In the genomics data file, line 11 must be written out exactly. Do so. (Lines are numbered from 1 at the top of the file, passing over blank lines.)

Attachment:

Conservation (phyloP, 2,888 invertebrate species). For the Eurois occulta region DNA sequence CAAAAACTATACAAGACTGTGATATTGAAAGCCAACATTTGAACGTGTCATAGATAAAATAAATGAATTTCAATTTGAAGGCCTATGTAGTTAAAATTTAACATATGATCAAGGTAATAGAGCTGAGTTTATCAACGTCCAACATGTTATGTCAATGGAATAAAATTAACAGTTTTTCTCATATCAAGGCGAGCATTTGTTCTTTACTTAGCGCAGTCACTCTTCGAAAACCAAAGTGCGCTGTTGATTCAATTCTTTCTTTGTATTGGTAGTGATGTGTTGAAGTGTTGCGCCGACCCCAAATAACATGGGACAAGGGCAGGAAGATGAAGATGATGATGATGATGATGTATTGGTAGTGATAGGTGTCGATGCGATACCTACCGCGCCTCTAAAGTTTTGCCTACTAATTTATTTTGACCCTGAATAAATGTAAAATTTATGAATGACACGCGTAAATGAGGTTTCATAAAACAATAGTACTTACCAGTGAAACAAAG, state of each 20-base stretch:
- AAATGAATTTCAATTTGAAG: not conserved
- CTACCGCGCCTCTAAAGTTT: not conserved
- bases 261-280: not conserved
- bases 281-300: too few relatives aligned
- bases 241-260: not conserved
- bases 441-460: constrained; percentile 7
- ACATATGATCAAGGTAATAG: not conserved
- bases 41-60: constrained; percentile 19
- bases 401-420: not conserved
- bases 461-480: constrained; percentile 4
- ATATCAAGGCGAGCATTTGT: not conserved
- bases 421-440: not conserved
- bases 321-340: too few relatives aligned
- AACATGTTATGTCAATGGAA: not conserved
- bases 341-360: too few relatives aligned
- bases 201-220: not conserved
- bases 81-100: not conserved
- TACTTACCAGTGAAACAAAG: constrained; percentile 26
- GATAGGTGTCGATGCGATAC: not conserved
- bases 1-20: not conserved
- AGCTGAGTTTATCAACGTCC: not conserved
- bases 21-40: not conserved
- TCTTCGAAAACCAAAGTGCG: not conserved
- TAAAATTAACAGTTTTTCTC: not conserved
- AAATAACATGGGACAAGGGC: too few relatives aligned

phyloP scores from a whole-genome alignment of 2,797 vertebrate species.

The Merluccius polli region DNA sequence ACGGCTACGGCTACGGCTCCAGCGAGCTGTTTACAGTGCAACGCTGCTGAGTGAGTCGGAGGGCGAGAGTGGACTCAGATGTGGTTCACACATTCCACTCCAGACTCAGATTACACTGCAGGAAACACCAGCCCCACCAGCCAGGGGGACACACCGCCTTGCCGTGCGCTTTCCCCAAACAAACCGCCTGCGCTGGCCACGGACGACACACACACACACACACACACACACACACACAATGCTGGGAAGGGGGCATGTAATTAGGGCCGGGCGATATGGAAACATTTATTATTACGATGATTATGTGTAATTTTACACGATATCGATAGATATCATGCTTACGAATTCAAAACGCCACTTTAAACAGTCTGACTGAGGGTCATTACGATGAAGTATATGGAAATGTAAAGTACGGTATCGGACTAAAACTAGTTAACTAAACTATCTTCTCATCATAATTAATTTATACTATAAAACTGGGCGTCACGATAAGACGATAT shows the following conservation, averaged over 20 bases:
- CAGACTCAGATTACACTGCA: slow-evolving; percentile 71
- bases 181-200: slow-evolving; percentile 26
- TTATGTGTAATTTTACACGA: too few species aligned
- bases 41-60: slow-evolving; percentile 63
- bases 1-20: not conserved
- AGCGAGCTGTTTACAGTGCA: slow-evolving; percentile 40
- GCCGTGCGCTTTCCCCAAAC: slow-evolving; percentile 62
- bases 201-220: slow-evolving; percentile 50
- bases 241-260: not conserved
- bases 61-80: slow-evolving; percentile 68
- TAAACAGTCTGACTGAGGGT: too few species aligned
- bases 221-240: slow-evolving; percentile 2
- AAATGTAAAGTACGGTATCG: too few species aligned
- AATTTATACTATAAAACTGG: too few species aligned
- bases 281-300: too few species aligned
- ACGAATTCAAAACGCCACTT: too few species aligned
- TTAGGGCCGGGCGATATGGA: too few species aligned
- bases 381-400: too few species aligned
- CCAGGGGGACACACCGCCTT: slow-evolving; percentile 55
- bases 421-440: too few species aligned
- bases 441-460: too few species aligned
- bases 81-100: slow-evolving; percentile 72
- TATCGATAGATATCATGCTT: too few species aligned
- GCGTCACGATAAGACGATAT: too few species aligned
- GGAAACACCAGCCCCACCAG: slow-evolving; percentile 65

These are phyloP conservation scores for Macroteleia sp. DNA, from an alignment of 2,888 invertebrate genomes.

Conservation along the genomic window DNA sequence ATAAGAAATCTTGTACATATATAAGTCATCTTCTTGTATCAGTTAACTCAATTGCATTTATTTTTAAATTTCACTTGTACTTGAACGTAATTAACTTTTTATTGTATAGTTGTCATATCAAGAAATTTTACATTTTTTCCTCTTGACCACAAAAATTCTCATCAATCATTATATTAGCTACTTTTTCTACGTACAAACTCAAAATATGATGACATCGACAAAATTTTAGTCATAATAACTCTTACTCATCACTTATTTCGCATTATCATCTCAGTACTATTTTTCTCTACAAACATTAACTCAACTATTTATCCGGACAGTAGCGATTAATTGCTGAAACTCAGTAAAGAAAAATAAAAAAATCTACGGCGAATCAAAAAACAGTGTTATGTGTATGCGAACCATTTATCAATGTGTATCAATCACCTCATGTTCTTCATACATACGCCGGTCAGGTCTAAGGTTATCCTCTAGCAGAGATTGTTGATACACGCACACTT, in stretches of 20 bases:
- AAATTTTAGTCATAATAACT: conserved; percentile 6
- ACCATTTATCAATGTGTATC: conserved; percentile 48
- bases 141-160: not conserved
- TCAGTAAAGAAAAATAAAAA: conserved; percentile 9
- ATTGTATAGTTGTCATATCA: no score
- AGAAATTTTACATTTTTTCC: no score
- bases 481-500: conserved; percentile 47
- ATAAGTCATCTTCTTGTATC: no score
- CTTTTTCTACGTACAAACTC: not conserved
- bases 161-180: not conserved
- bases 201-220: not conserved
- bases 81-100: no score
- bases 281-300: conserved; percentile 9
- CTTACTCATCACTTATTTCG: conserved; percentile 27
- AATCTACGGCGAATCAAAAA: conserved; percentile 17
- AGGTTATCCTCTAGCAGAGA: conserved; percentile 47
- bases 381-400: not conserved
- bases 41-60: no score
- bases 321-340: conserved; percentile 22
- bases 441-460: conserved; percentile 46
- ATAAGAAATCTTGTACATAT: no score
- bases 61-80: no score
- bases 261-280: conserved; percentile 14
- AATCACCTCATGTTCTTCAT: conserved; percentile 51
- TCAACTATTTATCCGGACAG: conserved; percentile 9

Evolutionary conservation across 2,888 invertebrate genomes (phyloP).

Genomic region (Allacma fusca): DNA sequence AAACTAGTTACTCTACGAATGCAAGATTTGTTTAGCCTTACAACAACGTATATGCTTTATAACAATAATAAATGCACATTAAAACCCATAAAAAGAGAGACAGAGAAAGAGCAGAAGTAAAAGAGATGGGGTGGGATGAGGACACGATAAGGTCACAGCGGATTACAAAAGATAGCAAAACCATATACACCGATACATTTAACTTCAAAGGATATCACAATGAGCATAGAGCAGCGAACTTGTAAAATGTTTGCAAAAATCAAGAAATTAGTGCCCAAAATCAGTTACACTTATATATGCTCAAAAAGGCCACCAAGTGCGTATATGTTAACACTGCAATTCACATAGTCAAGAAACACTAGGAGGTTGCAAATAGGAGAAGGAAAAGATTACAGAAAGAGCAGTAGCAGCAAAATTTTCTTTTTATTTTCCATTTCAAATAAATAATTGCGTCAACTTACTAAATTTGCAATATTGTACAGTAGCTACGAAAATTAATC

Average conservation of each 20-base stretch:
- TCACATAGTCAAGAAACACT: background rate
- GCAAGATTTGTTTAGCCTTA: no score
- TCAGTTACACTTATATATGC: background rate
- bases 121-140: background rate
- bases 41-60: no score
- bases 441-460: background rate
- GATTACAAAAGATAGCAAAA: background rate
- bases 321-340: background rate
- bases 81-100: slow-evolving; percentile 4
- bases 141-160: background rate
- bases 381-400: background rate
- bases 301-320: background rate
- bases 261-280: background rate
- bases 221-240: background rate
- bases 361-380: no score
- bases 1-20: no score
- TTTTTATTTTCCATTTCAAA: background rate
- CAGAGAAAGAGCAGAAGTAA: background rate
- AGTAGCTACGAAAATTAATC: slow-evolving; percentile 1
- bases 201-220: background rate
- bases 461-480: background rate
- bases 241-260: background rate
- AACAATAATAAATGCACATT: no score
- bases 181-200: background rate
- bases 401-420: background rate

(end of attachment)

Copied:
- bases 461-480: constrained; percentile 4